Splitsville: Chad Chop v1.1

"Splitsville" is a series of articles on the Nationals' prospects that we'll be doing throughout their minor league careers. In version one/chapter one (v1.1) of Chad Chop, we'll look how he did against the right-handed pitchers versus the southpaws, how he hit with runners in scoring position, and more.

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Left-handed hitting first baseman Chad Chop was drafted by the Montreal Expos in the 6th round of the 2002 MLB Draft out of Vanguard University in California where he hit over .400 combined in his final two years of school. After a solid professional debut with the Vermont Expos later that same summer where he hit 18 doubles, Chop followed it up with an even better year in 2003 with the Savannah Sand Gnats, hitting .322 with 26 doubles and 11 home runs. But a down year in 2004 at high-A Brevard County, a season in which he hit just .218, forced him to repeat the high-A level with the Potomac Nationals in 2005. Here's a look at his splits from this past season.

  • The Comforts Of Home: G. Richard Pfitzner Stadium, home of the Potomac Nationals, certainly was a welcomed sight for Chad Chop in 2005. Chop, who hit just .239 on the road this past season, batted 43 points higher at home (.282), despite a walk ratio three times better away from Pfitzner.

    He didn't just enjoy a higher batting average at home either. Chop hit all three of his home runs this past season at G. Richard Pfitzner Stadium. In fact, Chop collected a respectable 36.2% of his hits at home for extra bases and just 20.4% of his road hits were extra-base hits. Throw in the fact he had nearly twice as many runs driven in at home, Chop was cleary not only more aggressive in the friendly confines, he was much more productive.

  • Future Platoon Player? Chop's lack of success against left-handed pitchers in 2005, his fourth season as a pro, gives every indication that his future might be as more of a platoon player. He hit just .215 against Carolina League southpaws this past season, again, even though he boasted a much higher walk ratio against them than he did against righties.

    He hit .279 against opposing right-handed pitchers, including 23 of his 31 extra-base hits. This will be one of the key splits to keep an eye on. If he can't improve his average against lefties, Chop's future potential may be predetermined for him.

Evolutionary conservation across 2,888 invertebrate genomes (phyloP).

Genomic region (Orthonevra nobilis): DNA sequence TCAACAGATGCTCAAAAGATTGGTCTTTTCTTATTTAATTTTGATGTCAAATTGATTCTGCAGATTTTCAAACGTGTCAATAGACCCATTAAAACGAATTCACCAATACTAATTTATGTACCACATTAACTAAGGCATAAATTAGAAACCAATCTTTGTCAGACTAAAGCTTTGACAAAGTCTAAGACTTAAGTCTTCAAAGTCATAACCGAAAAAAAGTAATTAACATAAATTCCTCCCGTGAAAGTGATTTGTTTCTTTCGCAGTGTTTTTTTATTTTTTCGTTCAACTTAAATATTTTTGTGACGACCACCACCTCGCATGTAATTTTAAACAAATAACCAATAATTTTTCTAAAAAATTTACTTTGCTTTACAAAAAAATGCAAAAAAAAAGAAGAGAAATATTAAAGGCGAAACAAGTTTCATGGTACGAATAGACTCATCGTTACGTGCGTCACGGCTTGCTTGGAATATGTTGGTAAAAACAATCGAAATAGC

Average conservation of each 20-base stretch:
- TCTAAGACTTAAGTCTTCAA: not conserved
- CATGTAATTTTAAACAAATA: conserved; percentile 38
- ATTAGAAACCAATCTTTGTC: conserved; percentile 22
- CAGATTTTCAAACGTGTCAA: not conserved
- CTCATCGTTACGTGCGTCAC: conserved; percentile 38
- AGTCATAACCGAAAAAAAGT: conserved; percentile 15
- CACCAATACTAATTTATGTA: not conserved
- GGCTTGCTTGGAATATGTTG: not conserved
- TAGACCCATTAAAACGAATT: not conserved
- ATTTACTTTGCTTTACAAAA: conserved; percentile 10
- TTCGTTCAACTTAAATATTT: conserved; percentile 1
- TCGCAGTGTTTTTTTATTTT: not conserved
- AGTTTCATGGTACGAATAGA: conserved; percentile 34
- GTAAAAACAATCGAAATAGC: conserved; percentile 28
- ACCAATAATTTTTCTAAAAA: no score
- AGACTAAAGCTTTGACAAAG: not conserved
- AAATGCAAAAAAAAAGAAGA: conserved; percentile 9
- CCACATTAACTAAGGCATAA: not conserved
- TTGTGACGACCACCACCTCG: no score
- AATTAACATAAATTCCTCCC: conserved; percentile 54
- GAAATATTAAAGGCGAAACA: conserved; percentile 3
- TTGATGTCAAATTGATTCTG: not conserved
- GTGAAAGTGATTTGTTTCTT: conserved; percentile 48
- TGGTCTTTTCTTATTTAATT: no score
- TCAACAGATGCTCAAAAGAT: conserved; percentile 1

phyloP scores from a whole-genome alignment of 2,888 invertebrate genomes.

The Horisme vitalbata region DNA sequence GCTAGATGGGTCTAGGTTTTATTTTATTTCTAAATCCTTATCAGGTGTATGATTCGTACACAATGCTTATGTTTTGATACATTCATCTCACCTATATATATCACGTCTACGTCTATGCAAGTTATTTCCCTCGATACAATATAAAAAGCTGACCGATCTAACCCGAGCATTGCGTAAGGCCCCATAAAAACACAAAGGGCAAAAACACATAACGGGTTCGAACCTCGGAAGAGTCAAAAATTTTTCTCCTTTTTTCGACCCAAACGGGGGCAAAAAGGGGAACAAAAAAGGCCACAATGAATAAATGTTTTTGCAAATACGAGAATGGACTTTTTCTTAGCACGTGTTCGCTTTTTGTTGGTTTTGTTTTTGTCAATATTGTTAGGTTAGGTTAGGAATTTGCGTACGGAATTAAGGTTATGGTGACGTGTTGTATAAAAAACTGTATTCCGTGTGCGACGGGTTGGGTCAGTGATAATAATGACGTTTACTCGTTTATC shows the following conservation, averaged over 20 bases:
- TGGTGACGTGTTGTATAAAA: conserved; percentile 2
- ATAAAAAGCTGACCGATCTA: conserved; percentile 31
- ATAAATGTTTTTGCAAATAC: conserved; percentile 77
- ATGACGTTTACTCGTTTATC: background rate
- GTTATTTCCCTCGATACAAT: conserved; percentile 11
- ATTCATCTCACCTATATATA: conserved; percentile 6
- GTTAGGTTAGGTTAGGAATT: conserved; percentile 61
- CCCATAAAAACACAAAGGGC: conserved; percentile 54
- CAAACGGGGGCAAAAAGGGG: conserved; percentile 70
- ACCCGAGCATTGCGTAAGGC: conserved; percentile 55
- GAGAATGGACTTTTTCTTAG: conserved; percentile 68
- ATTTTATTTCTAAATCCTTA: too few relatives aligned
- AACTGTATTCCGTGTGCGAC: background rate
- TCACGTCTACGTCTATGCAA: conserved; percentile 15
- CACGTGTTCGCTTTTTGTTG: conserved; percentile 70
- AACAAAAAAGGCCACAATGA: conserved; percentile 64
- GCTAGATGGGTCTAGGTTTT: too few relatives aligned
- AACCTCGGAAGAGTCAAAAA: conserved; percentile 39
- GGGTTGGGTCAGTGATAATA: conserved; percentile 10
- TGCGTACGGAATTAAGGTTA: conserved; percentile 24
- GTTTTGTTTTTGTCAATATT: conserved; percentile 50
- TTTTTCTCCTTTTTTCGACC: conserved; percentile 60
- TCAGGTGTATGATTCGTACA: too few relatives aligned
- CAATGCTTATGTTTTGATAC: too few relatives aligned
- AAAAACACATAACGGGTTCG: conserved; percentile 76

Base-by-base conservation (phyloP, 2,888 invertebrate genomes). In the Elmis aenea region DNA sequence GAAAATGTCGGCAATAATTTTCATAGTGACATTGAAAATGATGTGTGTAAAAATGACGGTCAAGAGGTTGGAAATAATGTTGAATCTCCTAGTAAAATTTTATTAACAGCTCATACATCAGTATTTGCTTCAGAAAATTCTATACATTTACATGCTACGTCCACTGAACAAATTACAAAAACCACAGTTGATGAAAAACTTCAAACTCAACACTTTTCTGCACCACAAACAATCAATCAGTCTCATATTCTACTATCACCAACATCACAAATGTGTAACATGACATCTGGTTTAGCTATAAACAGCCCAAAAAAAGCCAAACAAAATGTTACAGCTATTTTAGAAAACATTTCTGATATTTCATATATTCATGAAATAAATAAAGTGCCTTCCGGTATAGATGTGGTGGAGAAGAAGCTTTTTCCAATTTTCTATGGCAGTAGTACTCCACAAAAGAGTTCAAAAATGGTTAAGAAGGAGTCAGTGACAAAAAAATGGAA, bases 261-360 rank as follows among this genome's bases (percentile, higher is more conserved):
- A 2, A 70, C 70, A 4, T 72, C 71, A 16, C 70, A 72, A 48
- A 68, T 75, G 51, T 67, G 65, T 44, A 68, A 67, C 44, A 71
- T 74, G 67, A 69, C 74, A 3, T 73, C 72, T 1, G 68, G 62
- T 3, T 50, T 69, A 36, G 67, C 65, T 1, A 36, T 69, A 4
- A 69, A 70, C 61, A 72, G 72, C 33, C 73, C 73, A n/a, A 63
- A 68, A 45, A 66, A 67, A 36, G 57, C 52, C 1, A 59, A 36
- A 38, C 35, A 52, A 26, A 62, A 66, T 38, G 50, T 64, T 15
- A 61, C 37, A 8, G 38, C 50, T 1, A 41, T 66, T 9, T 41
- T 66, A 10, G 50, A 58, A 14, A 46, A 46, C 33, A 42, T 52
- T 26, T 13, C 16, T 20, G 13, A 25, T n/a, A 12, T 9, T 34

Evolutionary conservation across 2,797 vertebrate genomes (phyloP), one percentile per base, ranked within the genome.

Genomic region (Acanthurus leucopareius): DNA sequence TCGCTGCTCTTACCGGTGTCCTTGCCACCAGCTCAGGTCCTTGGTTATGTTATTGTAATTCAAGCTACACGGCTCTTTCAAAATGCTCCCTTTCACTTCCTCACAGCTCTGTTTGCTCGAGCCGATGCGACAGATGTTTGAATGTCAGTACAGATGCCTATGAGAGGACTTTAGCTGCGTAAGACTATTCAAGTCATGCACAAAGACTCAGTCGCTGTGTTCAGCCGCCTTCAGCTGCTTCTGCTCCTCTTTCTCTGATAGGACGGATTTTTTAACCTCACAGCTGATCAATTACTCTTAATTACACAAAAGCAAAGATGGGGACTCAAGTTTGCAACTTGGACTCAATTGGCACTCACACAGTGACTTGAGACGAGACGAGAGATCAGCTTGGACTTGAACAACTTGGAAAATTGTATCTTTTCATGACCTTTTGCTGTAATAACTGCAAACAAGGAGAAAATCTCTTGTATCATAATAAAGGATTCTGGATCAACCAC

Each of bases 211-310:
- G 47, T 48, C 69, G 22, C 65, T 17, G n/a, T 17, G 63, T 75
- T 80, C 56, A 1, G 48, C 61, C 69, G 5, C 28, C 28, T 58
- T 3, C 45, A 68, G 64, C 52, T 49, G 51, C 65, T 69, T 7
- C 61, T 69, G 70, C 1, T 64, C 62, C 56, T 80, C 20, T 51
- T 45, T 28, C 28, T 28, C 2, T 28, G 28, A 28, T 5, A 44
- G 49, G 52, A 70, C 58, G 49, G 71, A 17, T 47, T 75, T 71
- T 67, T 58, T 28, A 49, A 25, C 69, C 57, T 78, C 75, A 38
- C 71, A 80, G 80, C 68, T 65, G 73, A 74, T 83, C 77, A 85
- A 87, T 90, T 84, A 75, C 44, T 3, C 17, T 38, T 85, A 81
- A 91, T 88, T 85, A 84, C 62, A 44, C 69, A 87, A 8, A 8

• Angels In The Outfield: Chop, primarily a first baseman in college, has actually seen more action in the outfield over the last three season than he has at first base. And judging from his splits this past season, Chop looks a lot more comfortable at the plate when he's playing the outfield defensively.

    Even though he wound up with a higher average while playing first base (.263) than when he played outfield (.249), Chop's slugging numbers were a lot better as an outfielder. He hit all three of his home runs as a outfielder in 2005 and seven more doubles. More than anything, his position splits show that he's not the productive bat a team needs at the first base position.

  • Roller Coaster Season: To say 2005 was an up and down year for Chad Chop would be an understatement. He began the season hitting just .224 with zero home runs in his first 45 games with the Potomac Nationals, an extended slump to say the least.

    However, as the summer months approached and the weather got warmer, so did Chop's bat. Chop hit .299 with all three of his home runs in his following 42 games. Seemingly back on track and resembling more of the .268 career hitter entering the season, Chop flopped down the stretch. He hit just .247 in his next 23 games. A lot more consistency is expected from a player of his experience and he'll need to show a lot more of it quickly to remain a solid prospect.

  • Not A Compelling Argument: Chop, once considered a prime middle-of-the-order hitting prospect, didn't make a strong case for that in 2005, not by his splits at least. He actually enjoyed a lot more success hitting eighth in the Potomac lineup this past season than he did hitting higher in the batting order.

    Batting either sixth or seventh in the lineup for Potomac, Chop mustered just a .240 combined batting average and 28 RBI in 283 at-bats. Batting even further down in the lineup however, Chop became much more productive. In just 28 games batting eighth, he hit .308 with 21 RBI, including two of his three home runs.

  • Clutch? Not So Much! Chad Chop was not one of the more productive clutch hitters for Potomac in 2005. In fact, he hit just .236 overall with runners on base but flourished with nobody on base, hitting .286 in those situations this past season.

    And when the pressure mounted even more, Chop's bat was even weaker. He hit just .226 with runners in scoring position and his average dipped down all the way to .186 with runners in scoring position and with two outs. Chop, who plays both first base and corner outfield, didn't flash the potent bat in 2005 at a position where production is key.

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